HAVANA (Reuters) - An association of Cuban businesswomen has asked to meet with Republican Senator Marco Rubio of Florida to explain the impact on the country’s nascent private sector of rolling back a detente in U.S. relations.
Rubio, a Cuban-American politician who advocates a “no contact” policy with the Communist-run island, has advised President Donald Trump on Cuba policy and welcomed his reversal of the Obama administration’s efforts at a rapprochement.
“The current situation has us very worried and we would like to share our personal histories and perspective from Cuba,” the association, which represents women who own small businesses, said in a letter to Rubio last month.
The entrepreneurs took advantage of an economic opening under President Raul Castro to build businesses, which they said took off as more Americans visited Cuba from 2015 in the wake of the detente. Now, they say those businesses are imploding.
They would like Rubio, who was born in the United States and has never been to Cuba, to visit the Caribbean island and witness the impact of U.S. policy.
“We want to invite him or part of his team to come and learn about Cuba, the Cubans here and our businesses,” said Niuris Higueras, owner of the Atelier restaurant in Havana, where she said business is down 60 percent from a year ago.
The association said Rubio’s office had not responded to their letters but they would continue to seek a meeting.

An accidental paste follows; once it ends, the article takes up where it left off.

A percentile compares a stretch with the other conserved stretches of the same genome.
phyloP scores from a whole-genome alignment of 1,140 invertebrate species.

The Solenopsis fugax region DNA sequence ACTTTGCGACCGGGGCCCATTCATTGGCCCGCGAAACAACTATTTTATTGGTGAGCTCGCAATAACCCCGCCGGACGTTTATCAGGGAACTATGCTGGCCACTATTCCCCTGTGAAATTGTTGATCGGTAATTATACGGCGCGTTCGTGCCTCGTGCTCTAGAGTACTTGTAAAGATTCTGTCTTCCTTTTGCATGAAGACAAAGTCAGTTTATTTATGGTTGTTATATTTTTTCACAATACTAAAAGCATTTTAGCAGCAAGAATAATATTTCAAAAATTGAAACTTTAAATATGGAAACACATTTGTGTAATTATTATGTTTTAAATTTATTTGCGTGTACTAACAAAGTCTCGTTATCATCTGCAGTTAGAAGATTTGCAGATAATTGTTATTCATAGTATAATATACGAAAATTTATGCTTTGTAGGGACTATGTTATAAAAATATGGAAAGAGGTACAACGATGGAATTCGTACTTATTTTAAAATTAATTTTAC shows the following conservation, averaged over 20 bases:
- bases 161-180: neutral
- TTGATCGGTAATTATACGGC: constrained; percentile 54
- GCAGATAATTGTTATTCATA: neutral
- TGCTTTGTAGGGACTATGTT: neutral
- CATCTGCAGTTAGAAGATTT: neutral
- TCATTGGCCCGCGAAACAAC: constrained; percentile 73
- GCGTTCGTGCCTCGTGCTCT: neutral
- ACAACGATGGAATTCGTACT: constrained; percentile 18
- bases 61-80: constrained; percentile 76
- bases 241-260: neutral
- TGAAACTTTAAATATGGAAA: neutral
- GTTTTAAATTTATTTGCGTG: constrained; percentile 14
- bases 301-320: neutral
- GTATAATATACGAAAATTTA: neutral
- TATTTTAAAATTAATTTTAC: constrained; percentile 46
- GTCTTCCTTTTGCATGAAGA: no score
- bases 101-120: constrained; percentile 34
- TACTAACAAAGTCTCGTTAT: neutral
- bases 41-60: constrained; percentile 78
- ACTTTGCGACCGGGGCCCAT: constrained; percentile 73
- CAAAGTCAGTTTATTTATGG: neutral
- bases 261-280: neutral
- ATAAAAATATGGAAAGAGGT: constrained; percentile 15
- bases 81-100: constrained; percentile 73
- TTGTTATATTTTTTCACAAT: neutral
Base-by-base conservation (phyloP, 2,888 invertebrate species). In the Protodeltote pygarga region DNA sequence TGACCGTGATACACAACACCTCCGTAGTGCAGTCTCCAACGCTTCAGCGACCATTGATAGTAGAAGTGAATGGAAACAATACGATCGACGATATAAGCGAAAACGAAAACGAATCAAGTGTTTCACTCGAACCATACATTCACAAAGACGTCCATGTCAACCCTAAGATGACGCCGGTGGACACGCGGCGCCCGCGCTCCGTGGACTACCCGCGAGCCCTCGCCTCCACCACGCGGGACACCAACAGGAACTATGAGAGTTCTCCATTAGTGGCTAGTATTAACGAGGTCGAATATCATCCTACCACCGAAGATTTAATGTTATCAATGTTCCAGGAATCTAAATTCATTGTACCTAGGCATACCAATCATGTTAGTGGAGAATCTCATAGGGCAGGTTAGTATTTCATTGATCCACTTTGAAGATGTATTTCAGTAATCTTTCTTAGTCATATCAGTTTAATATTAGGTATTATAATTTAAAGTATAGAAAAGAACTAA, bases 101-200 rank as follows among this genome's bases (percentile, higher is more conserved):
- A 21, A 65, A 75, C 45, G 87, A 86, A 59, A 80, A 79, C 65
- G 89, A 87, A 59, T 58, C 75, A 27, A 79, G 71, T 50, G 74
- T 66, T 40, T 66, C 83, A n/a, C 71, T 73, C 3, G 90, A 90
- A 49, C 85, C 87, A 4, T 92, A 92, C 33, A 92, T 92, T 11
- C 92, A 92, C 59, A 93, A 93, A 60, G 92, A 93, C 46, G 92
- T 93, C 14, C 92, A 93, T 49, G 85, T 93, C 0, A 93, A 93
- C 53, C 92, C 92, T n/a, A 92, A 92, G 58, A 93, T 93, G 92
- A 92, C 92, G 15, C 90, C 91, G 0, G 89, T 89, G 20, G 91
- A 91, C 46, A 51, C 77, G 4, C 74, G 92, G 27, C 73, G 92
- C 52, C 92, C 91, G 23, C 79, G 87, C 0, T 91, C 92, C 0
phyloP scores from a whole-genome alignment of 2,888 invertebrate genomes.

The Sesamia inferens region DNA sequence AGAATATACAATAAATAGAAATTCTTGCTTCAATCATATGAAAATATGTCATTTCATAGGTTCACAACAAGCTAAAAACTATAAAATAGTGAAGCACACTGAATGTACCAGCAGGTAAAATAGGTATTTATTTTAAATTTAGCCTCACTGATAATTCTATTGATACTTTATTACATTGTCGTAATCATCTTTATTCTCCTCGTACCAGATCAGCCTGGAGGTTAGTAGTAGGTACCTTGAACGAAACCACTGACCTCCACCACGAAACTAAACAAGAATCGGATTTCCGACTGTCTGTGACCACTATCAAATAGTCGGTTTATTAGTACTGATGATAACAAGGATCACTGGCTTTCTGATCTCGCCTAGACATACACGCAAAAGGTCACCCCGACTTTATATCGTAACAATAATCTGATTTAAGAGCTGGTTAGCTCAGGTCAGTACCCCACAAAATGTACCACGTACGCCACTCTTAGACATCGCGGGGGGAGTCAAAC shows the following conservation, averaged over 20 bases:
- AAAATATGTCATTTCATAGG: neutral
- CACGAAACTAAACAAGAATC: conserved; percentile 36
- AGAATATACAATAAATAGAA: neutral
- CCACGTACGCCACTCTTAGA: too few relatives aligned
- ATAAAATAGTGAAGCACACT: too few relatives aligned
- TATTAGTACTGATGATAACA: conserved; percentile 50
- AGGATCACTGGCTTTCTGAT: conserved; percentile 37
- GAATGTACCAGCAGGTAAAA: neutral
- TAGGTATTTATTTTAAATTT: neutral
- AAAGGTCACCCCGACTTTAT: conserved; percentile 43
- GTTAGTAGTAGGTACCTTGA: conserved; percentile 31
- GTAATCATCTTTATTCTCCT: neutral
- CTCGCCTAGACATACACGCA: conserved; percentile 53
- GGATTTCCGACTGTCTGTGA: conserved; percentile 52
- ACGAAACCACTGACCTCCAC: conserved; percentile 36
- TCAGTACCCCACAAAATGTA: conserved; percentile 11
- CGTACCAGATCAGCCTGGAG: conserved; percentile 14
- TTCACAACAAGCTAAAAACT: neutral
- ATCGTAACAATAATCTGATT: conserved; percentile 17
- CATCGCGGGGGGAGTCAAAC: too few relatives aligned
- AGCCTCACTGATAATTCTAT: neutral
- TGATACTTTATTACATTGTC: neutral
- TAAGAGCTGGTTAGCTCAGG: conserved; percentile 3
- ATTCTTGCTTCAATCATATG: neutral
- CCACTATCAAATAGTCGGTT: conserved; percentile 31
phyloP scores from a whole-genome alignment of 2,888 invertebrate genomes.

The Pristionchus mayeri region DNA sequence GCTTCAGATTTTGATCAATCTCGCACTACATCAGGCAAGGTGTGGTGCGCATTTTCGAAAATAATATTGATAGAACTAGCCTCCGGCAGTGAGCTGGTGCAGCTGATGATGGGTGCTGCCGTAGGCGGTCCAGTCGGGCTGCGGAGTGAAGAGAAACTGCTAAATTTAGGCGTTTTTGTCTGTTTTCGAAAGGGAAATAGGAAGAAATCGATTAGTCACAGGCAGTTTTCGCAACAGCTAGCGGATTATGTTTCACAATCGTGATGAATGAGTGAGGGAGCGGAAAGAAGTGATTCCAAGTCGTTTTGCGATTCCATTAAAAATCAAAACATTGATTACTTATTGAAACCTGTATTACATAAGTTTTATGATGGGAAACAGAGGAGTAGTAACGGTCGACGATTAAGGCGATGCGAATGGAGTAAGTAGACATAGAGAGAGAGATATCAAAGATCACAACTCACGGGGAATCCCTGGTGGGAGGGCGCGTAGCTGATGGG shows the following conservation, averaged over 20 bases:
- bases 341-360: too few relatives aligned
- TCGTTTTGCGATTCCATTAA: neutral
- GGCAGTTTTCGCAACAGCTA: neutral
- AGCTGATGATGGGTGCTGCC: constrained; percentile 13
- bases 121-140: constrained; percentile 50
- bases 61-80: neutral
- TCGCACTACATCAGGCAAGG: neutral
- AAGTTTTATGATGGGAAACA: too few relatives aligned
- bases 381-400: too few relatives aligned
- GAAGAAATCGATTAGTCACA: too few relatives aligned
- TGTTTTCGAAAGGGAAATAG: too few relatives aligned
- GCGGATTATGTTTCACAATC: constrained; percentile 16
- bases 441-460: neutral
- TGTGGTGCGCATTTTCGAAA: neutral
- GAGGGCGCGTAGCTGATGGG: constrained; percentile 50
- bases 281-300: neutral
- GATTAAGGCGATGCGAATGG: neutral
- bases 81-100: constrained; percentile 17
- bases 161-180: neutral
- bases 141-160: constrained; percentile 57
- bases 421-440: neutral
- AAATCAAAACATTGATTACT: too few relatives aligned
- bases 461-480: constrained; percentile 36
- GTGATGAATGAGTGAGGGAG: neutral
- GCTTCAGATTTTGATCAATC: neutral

His office did not respond to requests for comment.
Rubio welcomed Trump’s announcement in June that he would reverse former President Barack Obama’s policies in Cuba until democracy was restored but he said this month that new restrictions on business and travel did not go far enough.
The entrepreneurs say they speak for much of Cuba’s private sector, which employs 600,000 of the island’s 11 million people.
“We began to have a lot of cancellations after President Trump in June made his statement ending Obama’s policy,” said Nidialys Acosta, who runs a business renting vintage U.S. automobiles, Nastalgicar. “People said they were scared and uncertain.”
Julia de la Rosa, who runs a 10 room bed and breakfast, said rentals were down 20 percent in October and she expected a further decline as new U.S. regulations on individual travel kick in this month.
The new rules limit individual travel, make group visits more onerous and ban Americans from doing business with or patronizing 180 Cuban military-run businesses and their products.
“We are not asking for anything. Simply that they do not take from us the opportunity to keep working,” de la Rosa said.
Reporting by Marc Frank; editing by Daniel Flynn and Rosalba O'Brien